ssl_prefer_server_ciphers on;
    ssl_session_cache shared:SSL:50m;
    ssl_certificate /etc/nginx/certs/local.codinginfinity.xyz.crt;
    ssl_certificate_key /etc/nginx/certs/local.codinginfinity.xyz.key;

    # HSTS
    add_header Strict-Transport-Security "max-age=31536000";

    location / {
        proxy_pass http://host.docker.internal:5000;
    }
}

We can now copy the above file (let’s call it api.conf) to /etc/nginx/conf.d and the image will be ready to serve our traffic:

Generation of the config file(s) can be easily scripted with some basic shell script but I leave that as an exercise for the reader. ;)

Side note - it might be necessary to configure your firewall. On Windows/Ubuntu this might work out-of-the-box but for example Arch configures iptables to deny all incoming traffic and Docker does not change that. To fix this, one can allow incoming traffic from Docker interfaces using something like:

or

The second solution is for docker-compose-like configurations as it by default creates separate bridged network for the containers (put correct id in place of XXX).

For this you don’t need nginx-proxy really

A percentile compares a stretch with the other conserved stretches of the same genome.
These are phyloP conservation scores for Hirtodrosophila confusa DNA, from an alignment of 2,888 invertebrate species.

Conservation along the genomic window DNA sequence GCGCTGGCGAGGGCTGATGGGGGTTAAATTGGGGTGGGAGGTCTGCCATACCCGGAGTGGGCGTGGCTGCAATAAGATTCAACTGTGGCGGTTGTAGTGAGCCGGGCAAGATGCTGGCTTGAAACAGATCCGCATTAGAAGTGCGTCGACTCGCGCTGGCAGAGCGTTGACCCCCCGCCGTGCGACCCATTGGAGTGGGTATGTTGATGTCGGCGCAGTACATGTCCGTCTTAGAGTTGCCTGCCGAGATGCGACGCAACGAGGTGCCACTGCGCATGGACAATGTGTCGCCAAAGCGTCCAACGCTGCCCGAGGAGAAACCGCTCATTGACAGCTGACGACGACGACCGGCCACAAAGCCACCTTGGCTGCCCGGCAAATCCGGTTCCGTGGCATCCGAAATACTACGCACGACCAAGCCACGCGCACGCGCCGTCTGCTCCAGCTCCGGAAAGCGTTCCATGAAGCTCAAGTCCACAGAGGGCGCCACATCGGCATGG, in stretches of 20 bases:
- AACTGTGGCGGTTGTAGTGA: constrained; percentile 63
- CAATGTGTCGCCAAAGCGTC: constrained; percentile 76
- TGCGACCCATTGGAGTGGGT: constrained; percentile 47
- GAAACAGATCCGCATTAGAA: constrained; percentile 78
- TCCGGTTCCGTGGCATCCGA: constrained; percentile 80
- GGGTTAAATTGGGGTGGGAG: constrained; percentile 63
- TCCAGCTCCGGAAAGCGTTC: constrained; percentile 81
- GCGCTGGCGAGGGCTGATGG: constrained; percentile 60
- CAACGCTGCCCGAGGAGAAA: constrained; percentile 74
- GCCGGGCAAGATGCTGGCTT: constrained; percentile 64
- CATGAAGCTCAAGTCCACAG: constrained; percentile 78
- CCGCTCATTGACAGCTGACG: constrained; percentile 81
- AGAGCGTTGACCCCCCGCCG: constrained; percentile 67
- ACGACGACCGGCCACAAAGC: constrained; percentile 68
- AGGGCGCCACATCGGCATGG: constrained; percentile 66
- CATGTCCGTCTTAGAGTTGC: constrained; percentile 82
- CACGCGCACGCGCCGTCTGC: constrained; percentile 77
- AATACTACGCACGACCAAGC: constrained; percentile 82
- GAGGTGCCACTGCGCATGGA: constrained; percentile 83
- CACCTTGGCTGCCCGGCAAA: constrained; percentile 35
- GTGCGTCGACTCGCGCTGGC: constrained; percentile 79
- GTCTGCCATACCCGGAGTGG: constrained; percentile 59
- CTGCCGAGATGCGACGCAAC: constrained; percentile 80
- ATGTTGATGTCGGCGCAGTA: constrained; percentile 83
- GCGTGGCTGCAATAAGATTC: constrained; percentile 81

This part of the solution doesn’t really use the dynamic behavior of nginx-proxy. If we only need a reverse proxy to the host, we can base our solution on just plain nginx, not on the proxy. Yet I think that it is worth developing most of the app inside containers and fall back to dev-on-host when tooling lacks only.

Connect container to host

This solution has a slight limitation - works only on Docker for Windows and Docker for Mac. ;) I don’t think that host.docker.internal will be available on Linux anytime soon. I’ve come up with this solution when still working on Windows but when switching to Linux on all of my machines I needed to fix that. Fortunately for me, the solution to this has already been sketched in the linked GH issue and Mitz described whole solution. I just adapted it to my needs and integrated into nginx-proxy. The script just checks if host.docker.internal is reachable and if not, adds correct entry to /etc/hosts:

Put it inside the container, override ENTRYPOINT and we are all set:

There seems to be another option to this problem - custom container that forwards the traffic to host effectively doing NAT. I think this is an overkill as we already have a container working and don’t need another one (nor NAT).

The full code (as an extension to previous post) is available in this gist.

Summary

I’ve showed how to extend my previous solution to work as a reverse proxy (with SSL/TLS termination!) to your host machine. It is self-contained and can easily overcome tooling limitations. It is not perfect as it needs some manual tweaking but greatly reduces configuration needs nevertheless.

Now that the solution is more or less finished - is it helpful or just unnecessarily complicates the development story? Is the certificate generation with Let’s Encrypt overkill and self-signed certificates are a way to go? Maybe the reverse proxy approach is not that good for you? Tell me what do you think about it in the comments!